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Hastings' Dictionary of the New Testament


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The root meaning of ‘discipline’ is ‘instruction,’ but in course of time it came to be used for ‘moral training,’ ‘chastening,’ ‘punishment.’ The subject naturally divides itself into two parts: (1) the spiritual discipline of the soul; (2) the ecclesiastical discipline of offenders.

1. The training necessary for the discipline of the soul.-This may be under the guidance of another or under one’s own direction.-(a) In order to develop and perfect man’s moral nature, God deals with him as a wise father with a child. The benefit of such treatment is pointed out in Hebrews 12:1-13 (cf. Matthew 5:10-12). Its final efficacy depends upon the spirit in which it is received. The motive for its endurance must be right, and the end in view must be clearly perceived. The Heavenly Father does more than simply teach His children; He disciplines them with more (cf. Proverbs 3:11, Job 5:17) or less severity (cf. Proverbs 1:2; Proverbs 1:8; Proverbs 4:1). If the Author of Salvation was made perfect through sufferings (Hebrews 2:10; cf. Hebrews 5:8 f; Hebrews 7:28, Luke 13:32), it is clear that the ‘many sons’ must pass through the same process and experience as the ‘well-beloved Son.’ In their case the need is the more urgent, for latent powers must be developed, lack of symmetry corrected, the stains of sin removed, evil tendencies eradicated. Errors in doctrine and action must be transformed into truth and righteousness (1 Corinthians 11:27 ff., 2 John 1:10 f., 2 Timothy 2:16 f.; cf. Titus 3:10, 1 Corinthians 5:9-13, 2 Thessalonians 3:6). Body and mind can move towards perfection only under the guiding hand of the Holy Father. Pain and sorrow, frustrated hopes, long delays, loneliness, changed circumstances, persecution, the death of loved ones, and other ‘dispensations of Providence,’ are designed to chasten and ennoble the soul. Character, not creed, is the final aim. Having begun a good work in His children, God will ‘perfect it until the day of Jesus Christ’ (Philippians 1:6).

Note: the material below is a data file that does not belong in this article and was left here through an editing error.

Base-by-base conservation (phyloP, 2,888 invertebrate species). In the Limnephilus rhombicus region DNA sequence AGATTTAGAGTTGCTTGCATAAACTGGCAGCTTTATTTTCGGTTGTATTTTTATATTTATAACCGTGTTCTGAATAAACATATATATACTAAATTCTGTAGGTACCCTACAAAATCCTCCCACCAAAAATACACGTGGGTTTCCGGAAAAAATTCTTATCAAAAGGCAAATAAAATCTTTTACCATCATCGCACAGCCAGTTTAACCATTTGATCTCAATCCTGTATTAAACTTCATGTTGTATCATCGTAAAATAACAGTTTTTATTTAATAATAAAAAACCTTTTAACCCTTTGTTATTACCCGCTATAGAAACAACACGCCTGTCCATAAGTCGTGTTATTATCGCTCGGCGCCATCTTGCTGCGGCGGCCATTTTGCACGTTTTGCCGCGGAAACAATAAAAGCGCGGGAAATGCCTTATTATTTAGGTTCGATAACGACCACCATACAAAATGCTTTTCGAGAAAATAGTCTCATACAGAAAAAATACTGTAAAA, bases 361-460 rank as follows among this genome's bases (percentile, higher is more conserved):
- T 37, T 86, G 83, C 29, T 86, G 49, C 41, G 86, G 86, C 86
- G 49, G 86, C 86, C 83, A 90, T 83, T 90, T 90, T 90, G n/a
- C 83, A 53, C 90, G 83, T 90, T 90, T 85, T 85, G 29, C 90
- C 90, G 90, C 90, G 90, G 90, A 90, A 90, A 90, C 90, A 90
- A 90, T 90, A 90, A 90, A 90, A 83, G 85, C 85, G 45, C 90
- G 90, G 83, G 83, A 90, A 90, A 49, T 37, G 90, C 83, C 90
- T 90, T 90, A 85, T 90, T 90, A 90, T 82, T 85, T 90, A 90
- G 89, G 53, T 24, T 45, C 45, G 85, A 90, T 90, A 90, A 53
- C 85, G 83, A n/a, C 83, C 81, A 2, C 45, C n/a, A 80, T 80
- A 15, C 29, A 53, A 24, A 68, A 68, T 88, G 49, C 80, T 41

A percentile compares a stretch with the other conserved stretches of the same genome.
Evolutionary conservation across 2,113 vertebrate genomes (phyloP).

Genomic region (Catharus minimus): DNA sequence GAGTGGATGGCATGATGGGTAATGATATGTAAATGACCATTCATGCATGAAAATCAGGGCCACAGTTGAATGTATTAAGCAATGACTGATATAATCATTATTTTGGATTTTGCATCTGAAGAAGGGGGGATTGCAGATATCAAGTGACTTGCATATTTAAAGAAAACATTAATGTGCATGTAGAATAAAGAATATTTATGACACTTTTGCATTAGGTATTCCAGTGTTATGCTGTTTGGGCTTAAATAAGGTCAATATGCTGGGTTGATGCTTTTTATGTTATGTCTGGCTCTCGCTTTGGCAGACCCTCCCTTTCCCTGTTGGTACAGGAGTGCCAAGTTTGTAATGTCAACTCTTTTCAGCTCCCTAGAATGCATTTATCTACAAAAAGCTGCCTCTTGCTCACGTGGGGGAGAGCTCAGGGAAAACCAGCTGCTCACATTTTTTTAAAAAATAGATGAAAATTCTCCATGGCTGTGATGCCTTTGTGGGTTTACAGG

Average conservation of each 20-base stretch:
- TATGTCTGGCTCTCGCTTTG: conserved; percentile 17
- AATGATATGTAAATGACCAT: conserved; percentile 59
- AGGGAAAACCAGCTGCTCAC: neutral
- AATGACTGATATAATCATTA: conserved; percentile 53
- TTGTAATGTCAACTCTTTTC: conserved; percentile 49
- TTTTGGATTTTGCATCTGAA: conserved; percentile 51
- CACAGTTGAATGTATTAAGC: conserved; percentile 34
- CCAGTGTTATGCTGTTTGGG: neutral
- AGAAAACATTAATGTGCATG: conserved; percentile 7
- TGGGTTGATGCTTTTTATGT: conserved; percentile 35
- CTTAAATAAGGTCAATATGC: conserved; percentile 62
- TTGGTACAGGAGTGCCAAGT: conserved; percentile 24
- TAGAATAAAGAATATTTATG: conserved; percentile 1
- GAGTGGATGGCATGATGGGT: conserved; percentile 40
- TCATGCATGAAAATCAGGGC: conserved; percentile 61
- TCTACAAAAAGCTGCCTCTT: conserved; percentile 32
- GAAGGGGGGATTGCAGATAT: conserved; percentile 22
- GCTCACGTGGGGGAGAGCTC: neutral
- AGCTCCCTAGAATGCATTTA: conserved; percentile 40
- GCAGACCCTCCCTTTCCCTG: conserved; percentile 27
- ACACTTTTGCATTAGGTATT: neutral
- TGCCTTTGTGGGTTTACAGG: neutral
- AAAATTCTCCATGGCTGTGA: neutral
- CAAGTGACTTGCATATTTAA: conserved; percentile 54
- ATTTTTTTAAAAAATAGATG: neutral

(b) The Christian must also discipline himself. Through the crucifixion of his lower nature he rises into newness of life. St. Paul describes (Titus 2:12) the negative side as ‘denying ungodliness and worldly lusts,’ and the positive as to ‘live soberly, and righteously, and godly in this present world’ (‘sobrie erga nos; juste erga proximum; pie erga Deum’ [St. Bernard, Sermon xi., Paris, 1667-90]); see Romans 12:9, Titus 2:12; cf. 2 Timothy 2:16, 1 Peter 4:2, 1 John 2:16; also Luke 1:75, Acts 17:30; Acts 24:25. The Christian must put away anger, bitterness, clamour, covetousness, envy, evil-speaking, falsehood, fornication, guile, hypocrisy, malice, railing, shameful speaking, uncleanness, wrath (Ephesians 4:17-32, Colossians 3:8-11; cf. James 1:21, 1 Peter 2:1). Then he must acquire and mature positive virtues. This involves at every stage self-discipline (see Romans 6:19; Romans 8:13, 1 Corinthians 9:25 ff., Colossians 3:5; cf. Matthew 5:29; Matthew 18:9, Mark 9:47, Galatians 5:24).